The reset pulse 415 has a pulse height VRESET and leading and trailing edges 412, 414. The leading edge 412 has a full-width at half-maximum (FWHM) point 411 where the leading edge 412 has a voltage of VRESET/2. The trailing edge 414 has a FWHM point 413 where the trailing edge 414 has a voltage of VRESET/2. The FWHM points 411, 413 define a full-width at half-maximum pulse width FWHMRESET. As used herein, the term “pulse width” refers to full-width at half-maximum pulse width.

The reset pulse 415 induces current to flow from the second electrode 214 to the first electrode 212. The current is sufficient to raise the temperature of at least the active region 218 above the transition temperature and also above the melting temperature to place at least the active region 218 in a liquid state. The current is then terminated by the falling edge 414 of the reset pulse 415, allowing the active region 218 to rapidly cool and stabilize to an amorphous phase.

The read operation 430 comprises a read pulse 435 having a pulse height VREAD and leading and trailing edges 432, 434. The leading edge 432 has a full-width at half-maximum (FWHM) point 431 where the leading edge 432 has a voltage magnitude of VREAD/2. The trailing edge 434 has a FWHM point where the trailing edge 434 has a voltage magnitude of VREAD/2. The FWHM points 431, 433 define a full-width at half-maximum pulse width FWHMREAD.

The time interval 420 between FWHM point 413 and FWHM point 431 is sufficient for the resistance of the phase change memory element 220 to reach a resistance corresponding to the reset state 102, so that resistance state of the memory element 220 can be properly determined by the read operation 430.

The read pulse 435 induces current to flow from the second electrode 214 to the first electrode 212. The current is insufficient to cause a change in the resistance state of the memory element 220, and is dependent upon the resistance of the memory element 220. Thus, the current through the memory element 220 indicates the data value stored in the memory cell 200.

The pulse widths, pulse heights, rise and fall times of the reset and read operations 410, 430, and the time interval 420, can be determined empirically for each embodiment. In some embodiments the pulse width FWHMREAD of the read pulse 435 can be between about 10 ns and 30 ns, for example being about 20 ns.

Referring to FIG. 5, the operation 500 includes a set operation 510 for programming the memory element 220 from the higher resistance state 102 to the lower resistance state 100, followed after a time interval TOFF 520 with a read operation 430. The set operation 510 comprises a set pulse 515 having a voltage polarity across the memory element 220 opposite that of the reset pulse 415 of the reset operation 410.

The set pulse 515 has a pulse height VSET and leading and trailing edges 512, 514. The leading edge 512 has a full-width at half-maximum (FWHM) point 511 where the leading edge 512 has a voltage of VSET/2. The trailing edge 514 has a FWHM point 513 where the trailing edge 514 has a voltage of VSET/2. The FWHM points 511, 513 define a full-width at half-maximum pulse width FWHMSET.

The set pulse 515 induces current to flow from the first electrode 212 to the second electrode 214. Thus, the set operation 510 induces current to flow through the memory element 220 in a direction opposite that of the reset operation 415.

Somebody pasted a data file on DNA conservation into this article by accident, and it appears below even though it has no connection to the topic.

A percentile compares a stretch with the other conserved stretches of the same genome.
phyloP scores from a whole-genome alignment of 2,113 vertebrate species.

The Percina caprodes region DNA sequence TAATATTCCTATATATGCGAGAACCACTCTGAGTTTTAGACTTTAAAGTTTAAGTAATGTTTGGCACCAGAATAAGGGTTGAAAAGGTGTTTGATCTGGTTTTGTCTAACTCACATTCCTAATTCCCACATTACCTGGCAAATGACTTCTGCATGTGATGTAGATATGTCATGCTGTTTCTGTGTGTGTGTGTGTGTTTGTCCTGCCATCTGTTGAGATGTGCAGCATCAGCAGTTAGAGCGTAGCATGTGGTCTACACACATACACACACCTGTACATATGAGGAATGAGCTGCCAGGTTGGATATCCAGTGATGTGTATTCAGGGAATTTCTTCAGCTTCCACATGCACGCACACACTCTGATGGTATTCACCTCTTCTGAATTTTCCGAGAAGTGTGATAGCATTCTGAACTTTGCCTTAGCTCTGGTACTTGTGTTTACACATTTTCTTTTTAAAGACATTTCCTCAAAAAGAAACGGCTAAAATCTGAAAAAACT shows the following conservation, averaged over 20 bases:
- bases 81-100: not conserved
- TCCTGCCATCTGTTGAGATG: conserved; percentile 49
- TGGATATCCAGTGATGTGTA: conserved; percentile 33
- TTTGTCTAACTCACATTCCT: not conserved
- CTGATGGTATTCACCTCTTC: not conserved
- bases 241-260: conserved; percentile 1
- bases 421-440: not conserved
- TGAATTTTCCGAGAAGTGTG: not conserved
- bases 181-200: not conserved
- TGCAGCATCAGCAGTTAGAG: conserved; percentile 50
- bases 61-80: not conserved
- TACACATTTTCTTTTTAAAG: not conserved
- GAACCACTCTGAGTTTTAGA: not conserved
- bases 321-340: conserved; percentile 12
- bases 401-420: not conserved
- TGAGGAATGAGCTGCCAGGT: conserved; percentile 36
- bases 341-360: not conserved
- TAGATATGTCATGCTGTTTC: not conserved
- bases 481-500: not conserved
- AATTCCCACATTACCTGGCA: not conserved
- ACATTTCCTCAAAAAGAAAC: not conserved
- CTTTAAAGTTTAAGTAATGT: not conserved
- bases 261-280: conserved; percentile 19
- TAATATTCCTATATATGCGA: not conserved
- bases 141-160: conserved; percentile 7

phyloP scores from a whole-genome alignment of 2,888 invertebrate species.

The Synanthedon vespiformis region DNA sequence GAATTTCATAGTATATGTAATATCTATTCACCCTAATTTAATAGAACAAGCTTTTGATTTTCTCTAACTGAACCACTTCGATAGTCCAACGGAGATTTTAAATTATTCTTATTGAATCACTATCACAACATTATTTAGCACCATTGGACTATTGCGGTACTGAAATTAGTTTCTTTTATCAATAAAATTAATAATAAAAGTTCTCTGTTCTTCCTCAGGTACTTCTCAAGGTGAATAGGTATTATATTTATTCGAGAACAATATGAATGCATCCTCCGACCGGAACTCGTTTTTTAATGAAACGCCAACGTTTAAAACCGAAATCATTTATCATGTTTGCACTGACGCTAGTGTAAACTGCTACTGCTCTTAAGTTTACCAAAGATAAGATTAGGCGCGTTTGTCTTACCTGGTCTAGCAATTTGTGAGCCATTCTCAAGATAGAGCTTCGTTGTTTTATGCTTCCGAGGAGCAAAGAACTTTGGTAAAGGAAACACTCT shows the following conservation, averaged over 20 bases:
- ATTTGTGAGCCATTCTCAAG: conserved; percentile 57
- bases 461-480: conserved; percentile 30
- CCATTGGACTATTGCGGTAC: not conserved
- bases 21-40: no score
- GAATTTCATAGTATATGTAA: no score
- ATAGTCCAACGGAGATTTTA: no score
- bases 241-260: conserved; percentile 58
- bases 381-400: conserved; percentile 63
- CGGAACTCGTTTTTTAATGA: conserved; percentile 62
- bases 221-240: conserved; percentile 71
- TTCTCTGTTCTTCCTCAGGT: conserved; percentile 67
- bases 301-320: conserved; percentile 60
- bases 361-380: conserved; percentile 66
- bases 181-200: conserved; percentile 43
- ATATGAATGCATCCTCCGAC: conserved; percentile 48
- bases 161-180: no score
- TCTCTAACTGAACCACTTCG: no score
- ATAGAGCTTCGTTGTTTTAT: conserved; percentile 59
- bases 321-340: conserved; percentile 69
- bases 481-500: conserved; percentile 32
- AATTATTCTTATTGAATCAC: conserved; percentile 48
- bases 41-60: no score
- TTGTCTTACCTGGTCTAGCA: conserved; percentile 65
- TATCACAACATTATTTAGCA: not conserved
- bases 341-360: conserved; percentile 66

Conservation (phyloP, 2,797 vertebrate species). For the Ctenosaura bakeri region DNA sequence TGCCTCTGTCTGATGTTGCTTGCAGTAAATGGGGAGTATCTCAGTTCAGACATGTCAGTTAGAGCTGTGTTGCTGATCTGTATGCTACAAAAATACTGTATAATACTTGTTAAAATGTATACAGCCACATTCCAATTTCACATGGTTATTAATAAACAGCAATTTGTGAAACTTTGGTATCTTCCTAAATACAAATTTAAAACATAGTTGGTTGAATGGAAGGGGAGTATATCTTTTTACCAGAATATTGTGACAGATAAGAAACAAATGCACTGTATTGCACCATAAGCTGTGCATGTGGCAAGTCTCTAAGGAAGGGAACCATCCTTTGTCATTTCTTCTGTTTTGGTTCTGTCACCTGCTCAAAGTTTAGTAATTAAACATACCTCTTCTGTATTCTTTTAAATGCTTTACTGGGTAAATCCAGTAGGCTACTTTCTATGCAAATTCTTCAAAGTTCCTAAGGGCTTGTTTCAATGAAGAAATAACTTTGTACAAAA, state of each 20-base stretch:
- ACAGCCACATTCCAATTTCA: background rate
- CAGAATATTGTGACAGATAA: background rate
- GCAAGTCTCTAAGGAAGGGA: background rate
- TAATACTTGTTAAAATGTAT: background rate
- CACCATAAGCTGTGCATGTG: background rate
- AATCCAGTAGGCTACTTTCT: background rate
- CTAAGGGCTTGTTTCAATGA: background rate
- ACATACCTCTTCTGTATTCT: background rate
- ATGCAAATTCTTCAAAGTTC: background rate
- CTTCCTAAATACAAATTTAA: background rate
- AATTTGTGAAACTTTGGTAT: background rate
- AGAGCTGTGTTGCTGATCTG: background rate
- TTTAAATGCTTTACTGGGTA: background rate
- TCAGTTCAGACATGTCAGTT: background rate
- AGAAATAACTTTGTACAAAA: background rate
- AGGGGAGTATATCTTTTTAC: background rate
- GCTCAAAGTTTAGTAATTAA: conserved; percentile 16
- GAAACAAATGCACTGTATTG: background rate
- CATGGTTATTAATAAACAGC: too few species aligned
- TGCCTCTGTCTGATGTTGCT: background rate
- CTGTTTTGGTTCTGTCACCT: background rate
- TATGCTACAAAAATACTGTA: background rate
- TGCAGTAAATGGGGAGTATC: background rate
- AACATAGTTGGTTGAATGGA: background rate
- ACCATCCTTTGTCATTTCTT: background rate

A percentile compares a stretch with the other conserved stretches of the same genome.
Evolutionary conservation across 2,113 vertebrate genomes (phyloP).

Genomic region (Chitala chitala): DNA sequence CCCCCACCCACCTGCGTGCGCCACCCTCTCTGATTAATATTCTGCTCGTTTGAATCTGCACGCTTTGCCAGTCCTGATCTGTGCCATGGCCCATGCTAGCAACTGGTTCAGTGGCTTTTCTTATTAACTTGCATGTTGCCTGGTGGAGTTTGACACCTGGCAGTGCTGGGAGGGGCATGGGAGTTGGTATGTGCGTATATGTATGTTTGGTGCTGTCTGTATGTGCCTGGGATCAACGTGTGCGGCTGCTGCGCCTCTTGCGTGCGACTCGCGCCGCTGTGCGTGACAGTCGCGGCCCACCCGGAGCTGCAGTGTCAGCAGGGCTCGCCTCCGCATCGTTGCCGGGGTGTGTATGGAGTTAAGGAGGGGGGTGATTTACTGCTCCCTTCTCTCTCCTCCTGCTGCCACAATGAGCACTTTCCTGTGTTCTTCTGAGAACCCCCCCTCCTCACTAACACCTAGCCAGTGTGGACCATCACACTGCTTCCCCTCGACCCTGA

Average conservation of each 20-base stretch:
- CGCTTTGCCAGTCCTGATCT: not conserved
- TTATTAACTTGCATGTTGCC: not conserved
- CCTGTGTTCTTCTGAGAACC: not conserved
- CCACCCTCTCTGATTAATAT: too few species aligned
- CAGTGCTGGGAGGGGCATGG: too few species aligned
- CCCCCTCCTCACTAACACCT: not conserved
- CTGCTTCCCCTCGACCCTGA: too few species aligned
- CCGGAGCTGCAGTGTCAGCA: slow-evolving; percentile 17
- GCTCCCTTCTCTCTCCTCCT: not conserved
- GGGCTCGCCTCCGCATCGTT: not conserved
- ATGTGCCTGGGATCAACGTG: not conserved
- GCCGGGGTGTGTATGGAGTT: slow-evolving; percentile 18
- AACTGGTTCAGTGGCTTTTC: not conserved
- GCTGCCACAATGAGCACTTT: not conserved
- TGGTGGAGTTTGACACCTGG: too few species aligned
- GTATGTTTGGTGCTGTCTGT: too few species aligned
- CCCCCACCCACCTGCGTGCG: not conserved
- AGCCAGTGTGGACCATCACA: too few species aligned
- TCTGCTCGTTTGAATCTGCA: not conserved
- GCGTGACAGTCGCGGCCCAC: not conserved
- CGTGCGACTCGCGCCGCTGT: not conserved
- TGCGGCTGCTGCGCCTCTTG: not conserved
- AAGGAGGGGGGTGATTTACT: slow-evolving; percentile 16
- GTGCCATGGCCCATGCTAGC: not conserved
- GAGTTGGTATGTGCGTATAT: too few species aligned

The current induced by the set pulse 515 is sufficient to raise the temperature of the active region 218 above the transition temperature (crystallization) temperature to cause a transition of the active region 218 into a crystalline phase.

The pulse widths, pulse heights, rise and fall times of the set operation 510, and the time interval 520, can be determined empirically for each embodiment.

In FIGS. 4 and 5 the read pulse 435 has a positive voltage polarity from the second electrode 214 to the first electrode 212. Alternatively, the read pulse 435 can have a negative voltage polarity.

In FIGS. 4 and 5, the reset pulse 415 has a positive voltage polarity from the second electrode 214 to the first electrode 212, and the set pulse 515 has a negative voltage polarity from the second electrode 214 to the first electrode 212. The reset pulse 415 can also have a negative voltage polarity from the second electrode 214 to the first electrode 212 and the set pulse 515 has a positive voltage polarity from the second electrode 214 to the first electrode 212.

The present invention is based upon the recognition that the recrystallization time for a phase change material can be effectively improved for a memory cell element 600, see FIG. 6, comprising a particular phase change material 602, such as GST or GeSb, by (1) the selection of an appropriate buffer layer material 604 and an appropriate cladding layer material 606 for use on either side of the phase change material, the buffer layer material being between the phase change material 602 and a substrate 608, and (2) reducing the thickness of the phase change material. The cladding layer material 606 is sometimes referred to as the capping layer material. While the buffer layer and cladding layer materials are typically the same material, they can be different materials. In some examples there is an additional advantage in that the transition temperature Tx is also substantially increased, such as by 100 C. This is important because an increase in Tx provides for increased long-term stability in the amorphous state.